Elderflower Cordial is meant to be refreshing, but innocuous. My cordial was definately not innocuous. The next day having photographed a nice drink of refreshing cordial the cordial started to get bubbly. It’s not mean to be fizzy! You are meant to dilute it like squash and add your own sparkling water. I had read that if the champagne gets a bit fizzy you should release the gas off gently. So I thought I’d have a go. BIG MISTAKE! My cordial gave an enormous bang and exploded all over me and all over the kitchen. I was covered in sugary drink and so were the kitchen units, the walls and the ceiling! It took a long time to clean up the mess. I think the unusual heat had caused the cordial to ferment, not helped by photographing the bottle out in the mid-day sun. So beware and carefully let out your gas in the garden!
4 litres hot water
juice and zest of 4 lemons
2 tablespoons white wine vinegar
15 Elderflower heads, in full bloom
Pinch of champagne yeast
Put the hot water and sugar into a large clean container and stir until the sugar dissolves. Top up with cold water so you have 6 litres of liquid in total.
Add the lemon juice and zest, the vinegar and the flower heads and stir gently.
Cover with a clean muslin and leave to ferment in a cool, airy place for a couple of days. If the brew is not beginning to gently bubble at this stage add a pinch of yeast. (now I made the mistake of leaving the mixture in a warm kitchen and I added a good generous measure of yeast as I fancied a bubbly champagne!)
Leave the mixture to ferment, again covered with muslin, for a further 4 days.
Strain the liquid through a sieve lined with muslin and decant into sterilised strong glass bottles with champagne stoppers. Another piece of advice – do not squeeze the bag to get out every last drop! Squeezing the bag adds unwanted sediment to the champagne.
A good deal of pressure can build up inside as the fermenting brew produces carbon dioxide. To avoid explosions, use strong bottles and strong seals. A really active mixture produces a lot of gas so do remember to let it off gently outside to prevent explosions! The seals on my bottles seem a bit inadequate for my gassy brew and they are still going pop unexpectedly! It is a delicious drink though!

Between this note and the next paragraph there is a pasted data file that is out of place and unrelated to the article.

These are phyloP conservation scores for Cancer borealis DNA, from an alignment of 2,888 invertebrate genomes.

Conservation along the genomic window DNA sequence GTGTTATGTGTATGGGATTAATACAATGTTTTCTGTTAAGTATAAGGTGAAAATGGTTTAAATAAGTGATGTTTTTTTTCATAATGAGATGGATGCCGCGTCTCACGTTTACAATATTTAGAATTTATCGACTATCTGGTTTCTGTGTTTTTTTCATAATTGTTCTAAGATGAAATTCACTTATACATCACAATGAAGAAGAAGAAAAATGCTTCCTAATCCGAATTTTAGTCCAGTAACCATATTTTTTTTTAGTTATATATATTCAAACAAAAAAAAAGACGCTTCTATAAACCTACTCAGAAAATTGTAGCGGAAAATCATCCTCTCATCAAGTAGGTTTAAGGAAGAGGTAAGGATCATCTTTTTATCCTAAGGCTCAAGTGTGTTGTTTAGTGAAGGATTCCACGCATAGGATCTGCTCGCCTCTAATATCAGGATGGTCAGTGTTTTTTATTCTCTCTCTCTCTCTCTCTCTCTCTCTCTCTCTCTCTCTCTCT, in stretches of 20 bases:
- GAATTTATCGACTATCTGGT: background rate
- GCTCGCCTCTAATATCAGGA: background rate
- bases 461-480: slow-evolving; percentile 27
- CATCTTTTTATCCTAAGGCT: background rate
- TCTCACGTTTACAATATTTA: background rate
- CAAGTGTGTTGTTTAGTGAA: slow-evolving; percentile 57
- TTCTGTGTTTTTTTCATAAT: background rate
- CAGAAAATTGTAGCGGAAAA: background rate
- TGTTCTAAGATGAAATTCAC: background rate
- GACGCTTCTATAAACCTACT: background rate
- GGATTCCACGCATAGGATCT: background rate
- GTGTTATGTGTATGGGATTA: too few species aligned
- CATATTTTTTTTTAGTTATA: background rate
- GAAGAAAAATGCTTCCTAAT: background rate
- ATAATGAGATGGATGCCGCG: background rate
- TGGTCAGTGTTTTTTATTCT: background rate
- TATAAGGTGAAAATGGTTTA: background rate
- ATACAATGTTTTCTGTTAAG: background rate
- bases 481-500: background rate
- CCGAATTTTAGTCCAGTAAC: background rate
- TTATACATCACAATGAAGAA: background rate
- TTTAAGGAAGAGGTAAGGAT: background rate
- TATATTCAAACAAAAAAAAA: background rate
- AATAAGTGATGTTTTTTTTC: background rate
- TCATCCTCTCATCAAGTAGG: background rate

Elderflower and Honey Ice Cream
Home-made Elderflower Cordial can be used in many different delicious recipes. Elderflower and Gooseberries work particularly well together. Watch out for my `Gorgeous Gooseberry’ Blog Post coming soon! One recipe I enjoyed making with my Cordial was Elderflower and Honey Ice Cream. I used a recipe compiled by Elaine Lemm.
I’ve never made ice cream before. This recipe uses liquid glucose which helps create a smooth ice cream and prevents crystallisation so can be made without a machine.
4oz/ 100g caster sugar
18 fl oz / 500 ml milk
3 tsp liquid glucose
3 large egg yolks
9 oz / 250 g Creme Fraiche
1/4 pint/ 150 ml whipping cream
3 tbsp Elderflower Cordial
1 tbsp runny honey
Place the sugar, milk and liquid glucose into a large saucepan and stir well. Place over a gentle heat and warm the milk through until it is giving off steam, but not boiling.
Whisk the egg yolks in a large mixing bowl until light and fluffy.
Continue whisking whilst slowly adding the warmed milk. Return the mixture back to the pan and gently heat. Continue stirring until the custard mixture has thickened. Do not allow the mixture to boil. If you feel it is cooking too quickly, or sticking to the bottom of the pan, remove it from the heat to allow it to cool a little, lower the heat then continue cooking.
The more time you take over this part the better the custardy cream will be in the end. This part of the recipe did take a long time to thicken – maybe 20 minutes.
Strain the custard through a fine sieve and put to one side and allow to cool. Once the custard is cool ,add the creme fraiche, the whipping cream, cordial and honey and stir well. I must confess to not having enough whipping cream so I made up the difference with clotted cream!
Pour the mixture into a shallow freezer container and place in the freezer. Beat the mixture three or four times as it freezes to break up any ice crystals and to create a smooth ice cream.
Remove the ice cream from the freezer ten minutes before serving to soften a little.
What better way to spend a Summer afternoon than eating home-made ice cream and drinking a thirst quenching Elderflower Cordial or sipping home-made Elderflower Champagne in the garden?